“Give yourself some time to get to know yourself anew,” he suggested. Ryes grinned back at him, giving him a nod of agreement.
“That might be all I truly need. I have to figure out what I can and cannot do with my Talents, first. Let’s go back to our site and see if we can make our own breakthrough,” she suggested.
“We did win! So, two days of no chores for us!” Ardis declared, as she brushed herself off a bit. She started to dance around in jubilation, which got the others to laugh as Shadd joined her in the dance for a few moments.
“We know,” Ryes laughed as she turned away from them. She was curious to know what truly lay below. Her Talents told her it was a great twisted cavity, but there had seemed to be something to that emptiness. She thought it might be a fallen building, but they wouldn’t know more until tomorrow.
“Let’s go lend them a hand,” Shadd suggested in a low voice as the others returned to their dig.
“Truly?” Ardis asked, her nose scrunched up as a breeze brought the obnoxious odor from below her way. She sighed and gave her a nod of agreement. “It will at least get us away from this stink!” She stooped down and grabbed her branch again, smiling to herself as they trailed after them, ready to lend a surprise hand to their efforts.
“Maybe my luck will hold out on their spot too?” Shadd added, grinning mischievously. Ardis merely laughed at hearing it.
“They have to be somewhere around here,” Kovin stated, now truly realizing how much ground there was to cover at the ruins. They had come in out of the east and were wandering about aimlessly. He watched as Mitt scrambled nimbly up an exposed metal beam and climb on top of another one it supported, high on top of a huge mound. It held her weight with no movement, nor shifting. She shaded her eyes as she was looking at the area around them, turning around to be sure she covered all directions. After a few minutes, she came back down as quickly as she’d gone up.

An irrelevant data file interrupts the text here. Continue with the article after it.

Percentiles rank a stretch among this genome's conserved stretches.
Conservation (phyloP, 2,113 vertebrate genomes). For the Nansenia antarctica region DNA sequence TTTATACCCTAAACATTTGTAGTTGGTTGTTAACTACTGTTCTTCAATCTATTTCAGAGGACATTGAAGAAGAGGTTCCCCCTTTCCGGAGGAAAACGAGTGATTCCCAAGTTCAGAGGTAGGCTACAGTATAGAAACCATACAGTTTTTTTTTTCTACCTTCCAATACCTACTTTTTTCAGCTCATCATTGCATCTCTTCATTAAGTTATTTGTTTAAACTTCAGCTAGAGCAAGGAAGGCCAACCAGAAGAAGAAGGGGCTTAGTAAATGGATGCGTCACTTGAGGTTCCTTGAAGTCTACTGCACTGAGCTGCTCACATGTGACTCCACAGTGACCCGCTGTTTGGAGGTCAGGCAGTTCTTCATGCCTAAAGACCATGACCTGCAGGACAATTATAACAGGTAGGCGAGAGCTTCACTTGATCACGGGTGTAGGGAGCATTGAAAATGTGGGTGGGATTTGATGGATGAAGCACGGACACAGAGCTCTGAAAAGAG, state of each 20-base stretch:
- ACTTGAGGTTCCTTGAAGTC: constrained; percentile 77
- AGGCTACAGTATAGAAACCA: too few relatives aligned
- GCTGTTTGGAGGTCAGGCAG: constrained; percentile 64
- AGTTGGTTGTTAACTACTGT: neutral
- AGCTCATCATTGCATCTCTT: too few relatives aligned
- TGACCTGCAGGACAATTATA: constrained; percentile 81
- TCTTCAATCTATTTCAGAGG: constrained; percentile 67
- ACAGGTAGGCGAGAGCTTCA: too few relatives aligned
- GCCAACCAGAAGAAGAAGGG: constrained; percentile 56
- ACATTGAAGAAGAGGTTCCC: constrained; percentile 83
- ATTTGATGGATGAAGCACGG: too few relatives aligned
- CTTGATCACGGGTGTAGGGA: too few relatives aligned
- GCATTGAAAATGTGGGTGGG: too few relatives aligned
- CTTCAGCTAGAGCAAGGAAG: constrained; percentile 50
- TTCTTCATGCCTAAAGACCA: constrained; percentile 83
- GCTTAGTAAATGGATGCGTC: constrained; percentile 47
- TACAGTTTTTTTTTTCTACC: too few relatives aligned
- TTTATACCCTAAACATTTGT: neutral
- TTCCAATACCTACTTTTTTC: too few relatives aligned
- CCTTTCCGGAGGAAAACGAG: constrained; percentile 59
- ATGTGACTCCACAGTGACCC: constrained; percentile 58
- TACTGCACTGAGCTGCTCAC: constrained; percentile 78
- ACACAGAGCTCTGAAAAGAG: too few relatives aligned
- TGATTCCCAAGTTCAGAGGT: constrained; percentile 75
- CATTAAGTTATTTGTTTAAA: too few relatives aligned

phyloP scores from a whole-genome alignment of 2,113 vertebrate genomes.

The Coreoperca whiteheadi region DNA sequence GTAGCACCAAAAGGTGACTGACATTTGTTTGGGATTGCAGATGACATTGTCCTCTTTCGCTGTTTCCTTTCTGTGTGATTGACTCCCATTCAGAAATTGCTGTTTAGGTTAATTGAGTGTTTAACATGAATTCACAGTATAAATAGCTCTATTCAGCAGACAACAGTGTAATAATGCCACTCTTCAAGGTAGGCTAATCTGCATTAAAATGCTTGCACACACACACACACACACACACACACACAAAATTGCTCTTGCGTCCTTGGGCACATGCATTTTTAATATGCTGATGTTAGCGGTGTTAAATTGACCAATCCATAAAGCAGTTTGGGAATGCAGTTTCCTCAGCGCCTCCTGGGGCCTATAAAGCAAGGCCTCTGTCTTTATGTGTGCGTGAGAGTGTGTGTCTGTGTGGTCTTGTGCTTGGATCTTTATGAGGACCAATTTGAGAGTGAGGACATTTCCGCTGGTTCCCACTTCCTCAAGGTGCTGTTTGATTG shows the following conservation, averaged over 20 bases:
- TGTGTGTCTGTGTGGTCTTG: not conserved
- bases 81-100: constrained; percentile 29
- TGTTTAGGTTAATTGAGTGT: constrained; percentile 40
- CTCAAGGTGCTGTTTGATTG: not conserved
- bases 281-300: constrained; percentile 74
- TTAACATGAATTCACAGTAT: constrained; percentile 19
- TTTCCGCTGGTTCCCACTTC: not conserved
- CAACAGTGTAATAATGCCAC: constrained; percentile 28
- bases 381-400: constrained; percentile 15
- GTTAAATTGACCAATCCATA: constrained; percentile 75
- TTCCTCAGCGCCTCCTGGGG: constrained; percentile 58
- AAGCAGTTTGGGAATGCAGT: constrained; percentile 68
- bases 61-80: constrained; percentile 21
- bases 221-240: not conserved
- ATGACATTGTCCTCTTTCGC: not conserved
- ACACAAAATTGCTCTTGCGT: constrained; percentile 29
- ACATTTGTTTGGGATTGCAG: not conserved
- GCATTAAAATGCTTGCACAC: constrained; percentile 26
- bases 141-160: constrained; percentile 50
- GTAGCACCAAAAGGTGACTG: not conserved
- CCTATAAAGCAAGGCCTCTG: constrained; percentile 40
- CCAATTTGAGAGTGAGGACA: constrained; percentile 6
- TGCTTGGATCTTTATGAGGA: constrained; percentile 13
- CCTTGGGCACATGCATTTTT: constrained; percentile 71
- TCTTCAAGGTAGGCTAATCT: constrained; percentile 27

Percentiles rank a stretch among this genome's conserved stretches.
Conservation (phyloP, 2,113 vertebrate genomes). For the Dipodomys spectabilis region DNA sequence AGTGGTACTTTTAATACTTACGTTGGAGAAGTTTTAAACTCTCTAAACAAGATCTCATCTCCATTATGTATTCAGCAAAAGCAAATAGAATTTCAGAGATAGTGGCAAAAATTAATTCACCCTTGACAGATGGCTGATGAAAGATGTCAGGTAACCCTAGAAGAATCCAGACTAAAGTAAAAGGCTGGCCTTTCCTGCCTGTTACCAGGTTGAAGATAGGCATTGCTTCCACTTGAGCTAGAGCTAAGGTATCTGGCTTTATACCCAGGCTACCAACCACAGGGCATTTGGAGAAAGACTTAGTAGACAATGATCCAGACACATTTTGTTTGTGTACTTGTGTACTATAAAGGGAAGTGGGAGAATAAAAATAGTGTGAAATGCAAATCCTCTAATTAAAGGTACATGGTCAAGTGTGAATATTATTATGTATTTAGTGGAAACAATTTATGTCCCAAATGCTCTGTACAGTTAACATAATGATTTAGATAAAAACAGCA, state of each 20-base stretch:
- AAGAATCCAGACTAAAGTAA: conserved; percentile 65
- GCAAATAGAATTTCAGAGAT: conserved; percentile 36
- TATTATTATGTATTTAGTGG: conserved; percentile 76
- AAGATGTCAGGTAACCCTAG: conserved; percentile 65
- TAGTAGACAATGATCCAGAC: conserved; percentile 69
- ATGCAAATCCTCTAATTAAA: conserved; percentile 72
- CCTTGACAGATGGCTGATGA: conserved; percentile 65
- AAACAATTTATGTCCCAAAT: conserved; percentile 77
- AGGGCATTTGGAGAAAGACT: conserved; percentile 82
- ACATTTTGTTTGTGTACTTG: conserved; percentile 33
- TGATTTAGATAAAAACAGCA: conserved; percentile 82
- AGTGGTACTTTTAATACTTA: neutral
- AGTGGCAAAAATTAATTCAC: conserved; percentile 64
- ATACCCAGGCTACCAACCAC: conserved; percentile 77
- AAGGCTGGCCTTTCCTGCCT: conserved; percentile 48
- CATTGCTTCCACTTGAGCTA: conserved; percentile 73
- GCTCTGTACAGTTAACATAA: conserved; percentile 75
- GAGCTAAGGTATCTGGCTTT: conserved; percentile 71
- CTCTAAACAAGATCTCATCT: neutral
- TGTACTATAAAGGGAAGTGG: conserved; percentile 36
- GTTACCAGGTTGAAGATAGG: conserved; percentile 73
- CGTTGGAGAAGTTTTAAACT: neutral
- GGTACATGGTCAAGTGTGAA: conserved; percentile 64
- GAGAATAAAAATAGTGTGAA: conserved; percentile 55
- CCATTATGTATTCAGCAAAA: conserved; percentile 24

“Nothing. No movement other than animals, no sign of a campfire, no sign of a golden-colored windracer and at least no decaying bodies,” she sounded dejected at delivering her report. “We could search this place for months!” Teris nodded, understanding her heart’s anguish.
“We’ll find them,” he assured her, gripping her shoulder in assurance. Kovin stooped down and cleared a small patch of some sandy soil. He grabbed a stick and started sketching something on the ground.
“I remember the map they used, a little bit,” he told them. “I recall something about a small lake south of the main ruins. If we can find that lake, we might find them. It was the place they were going to head to first before going in to explore.”
“I saw a glimmer of water, but it was further west, not south,” Mitt stated, starting to smile.
“It might feed into that lake,” Kovin suggested, hoping it was true.
“It’s a better idea than wandering aimlessly around here and possibly falling into one of those deep holes,” Teris agreed. “So let’s see this glimmer of water and hope it’s going somewhere useful?”
“At least we’re not going to starve with all the plants and animals around here to eat,” Mitt observed as she fell into step with the men.
“As long as we don’t get eaten ourselves,” Teris replied slapping a biting insect as it perched on his arm. The other two laughed and nodded in agreement with him.
“It’s the bigger stalkers I worry about,” Kovin returned after a few minutes. “Did you catch that whiff?” Teris nodded, looking stern.
“What?” Mitt questioned, puzzled for a moment, then caught a faint odor upon a breeze. Her eyes widened in surprise. “Oh!” she added then frowned. “He is here. His body odor is very distinct.”
“It’s not fresh,” Kovin assured her as they wandered around trees, brush and pieces of building, carefully picking their path. “But keep your eyes open and ears sharp,” he warned.
“Maybe we can follow him to them?” Teris wondered aloud.
“Then our warning would be too late,” Mitt replied grimly. “Let’s hurry, as best we can.” She pushed to get ahead of Kovin, but he grabbed her arm, pulling her back beside him.